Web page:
Figure 1.-Postoperative day 8, routine predischarge computed tomography .scan demonstrating no hydrocephalus or postoperative hemorrhage.
Figure 2.-Postoperative day 12, emergent computed tomography scan demonstrating a diffuse miliary process with significant cerebral edema.
Postoperative death from corticosteroid-induced immunosuppression in neurosurgery patients is a rare occurrence but surgeons must be aware of the serious deleterious effects of corticosteroids.4,7-9 The immunosuppressive effects of corticosteroids are well documented and often utilized to treat many autoimmune diseases.1,3 Neurosurgical catastrophies secondary to Aspergillus have thus far involved cerebrovascular events such as aneurysmal rupture and diffuse subarachnoid hemorrhage.9-12 This is the first case of fulminant Aspergillus occurring in a postoperative neurosurgical patient secondary to immunosuppression. It is unlikely that the patient suffered an occult immunosuppressive illness to predispose him to this process, with the history of previous posterior fossa surgery and exposure to corticosteroids. We did not use any synthetic dura/grafts that may have predisposed him to infection. It is possible that the combined immunosuppressive effects of corticosteroids and surgical stress may have allowed a fungal infection to become overwhelming.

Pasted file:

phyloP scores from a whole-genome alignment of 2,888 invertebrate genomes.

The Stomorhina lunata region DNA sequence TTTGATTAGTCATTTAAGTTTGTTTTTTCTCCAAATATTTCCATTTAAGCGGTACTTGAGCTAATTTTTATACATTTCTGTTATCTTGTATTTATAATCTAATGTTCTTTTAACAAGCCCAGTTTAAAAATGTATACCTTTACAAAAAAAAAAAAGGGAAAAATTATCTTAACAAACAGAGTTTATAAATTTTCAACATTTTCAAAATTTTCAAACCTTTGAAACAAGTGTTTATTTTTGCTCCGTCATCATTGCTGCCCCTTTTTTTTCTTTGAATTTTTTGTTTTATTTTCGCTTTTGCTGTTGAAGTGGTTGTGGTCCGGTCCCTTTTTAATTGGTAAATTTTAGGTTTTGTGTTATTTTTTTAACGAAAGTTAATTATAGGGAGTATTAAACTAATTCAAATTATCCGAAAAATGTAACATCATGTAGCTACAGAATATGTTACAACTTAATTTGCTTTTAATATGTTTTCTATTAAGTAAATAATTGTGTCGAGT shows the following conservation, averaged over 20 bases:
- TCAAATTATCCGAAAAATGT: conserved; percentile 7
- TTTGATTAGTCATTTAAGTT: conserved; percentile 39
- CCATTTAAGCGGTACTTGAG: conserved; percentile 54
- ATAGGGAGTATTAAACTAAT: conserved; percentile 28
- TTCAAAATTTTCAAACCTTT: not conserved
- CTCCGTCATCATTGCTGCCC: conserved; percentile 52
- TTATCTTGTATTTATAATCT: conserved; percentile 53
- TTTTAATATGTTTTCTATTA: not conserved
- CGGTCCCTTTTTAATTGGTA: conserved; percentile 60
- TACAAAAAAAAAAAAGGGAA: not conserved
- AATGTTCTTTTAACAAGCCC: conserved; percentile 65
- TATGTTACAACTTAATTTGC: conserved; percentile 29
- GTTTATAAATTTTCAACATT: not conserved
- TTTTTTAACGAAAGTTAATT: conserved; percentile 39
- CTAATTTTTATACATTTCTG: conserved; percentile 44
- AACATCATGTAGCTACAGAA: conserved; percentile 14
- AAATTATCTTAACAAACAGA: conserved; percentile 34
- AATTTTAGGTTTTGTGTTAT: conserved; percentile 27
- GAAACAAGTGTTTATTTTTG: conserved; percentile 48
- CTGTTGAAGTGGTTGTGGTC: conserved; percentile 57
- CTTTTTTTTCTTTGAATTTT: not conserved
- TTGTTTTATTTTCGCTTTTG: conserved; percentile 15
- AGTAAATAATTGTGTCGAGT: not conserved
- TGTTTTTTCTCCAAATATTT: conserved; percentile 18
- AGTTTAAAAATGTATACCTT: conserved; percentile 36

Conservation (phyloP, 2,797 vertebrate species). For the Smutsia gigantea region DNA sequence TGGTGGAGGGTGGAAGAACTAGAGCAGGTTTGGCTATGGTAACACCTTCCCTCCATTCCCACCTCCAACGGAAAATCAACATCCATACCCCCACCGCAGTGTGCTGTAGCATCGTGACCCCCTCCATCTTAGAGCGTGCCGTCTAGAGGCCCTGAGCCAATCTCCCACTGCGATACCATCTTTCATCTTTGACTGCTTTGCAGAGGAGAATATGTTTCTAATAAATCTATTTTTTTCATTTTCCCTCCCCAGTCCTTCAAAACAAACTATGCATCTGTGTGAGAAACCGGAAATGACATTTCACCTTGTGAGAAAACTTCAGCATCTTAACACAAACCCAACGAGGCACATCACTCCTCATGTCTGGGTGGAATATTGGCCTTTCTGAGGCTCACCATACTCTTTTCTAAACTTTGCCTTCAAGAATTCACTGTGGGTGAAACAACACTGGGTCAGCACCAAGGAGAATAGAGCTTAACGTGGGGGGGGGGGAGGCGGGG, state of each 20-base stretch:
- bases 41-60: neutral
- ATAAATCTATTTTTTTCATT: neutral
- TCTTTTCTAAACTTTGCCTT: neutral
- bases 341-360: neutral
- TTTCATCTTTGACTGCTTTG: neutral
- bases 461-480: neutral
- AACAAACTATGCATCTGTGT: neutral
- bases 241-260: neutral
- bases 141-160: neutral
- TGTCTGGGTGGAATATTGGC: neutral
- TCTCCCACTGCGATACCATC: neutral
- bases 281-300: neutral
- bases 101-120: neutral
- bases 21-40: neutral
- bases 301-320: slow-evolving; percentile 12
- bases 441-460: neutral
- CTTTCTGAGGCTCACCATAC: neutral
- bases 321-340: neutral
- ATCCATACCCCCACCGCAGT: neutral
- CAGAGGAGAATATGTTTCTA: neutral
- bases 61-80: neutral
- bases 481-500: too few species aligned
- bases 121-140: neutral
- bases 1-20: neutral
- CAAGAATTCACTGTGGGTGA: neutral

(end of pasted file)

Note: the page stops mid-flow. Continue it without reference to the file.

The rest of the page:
A recent study from the National Institutes of Health demonstrated an increasing incidence of Pneumocystis carinii pneumonia in brain tumor patients, without HIV, receiving Decadron and recommended prophylactic antibiotics.6 Previous studies on brain tumor patients receiving corticosteroid therapy have also demonstrated an increased risk for immunocompromised infections and recommended both prophylactic antibiotics and antifungals.2, 8 We recently reported on a 38-year-old male on corticosteroids for systemic sarcoidosis who developed an isolated intracranial infection with Mycobacterium avium which we attributed to corticosteroid immunosuppression.13 Based on these reports and our experience, we are now routinely utilizing an anticatabolic/ anabolic agent Oxandrin (BTG Pharmaceutical, NJ, USA) which is indicated to combat the deleterious effects of corticosteroids.14- 16 Oxandrin has anabolic properties that can assist with protein metabolism essential for proper immune function and postoperative healing while also combating the catabolic effects of corticosteroids. Our experience thus far with Oxandrin has been successful in assisting with wound-healing in patients undergoing neurosurgery in our practice, especially the compromised patients such as elderly and diabetics. We feel that this medication may have been helpful in combating the immunosuppression in this case.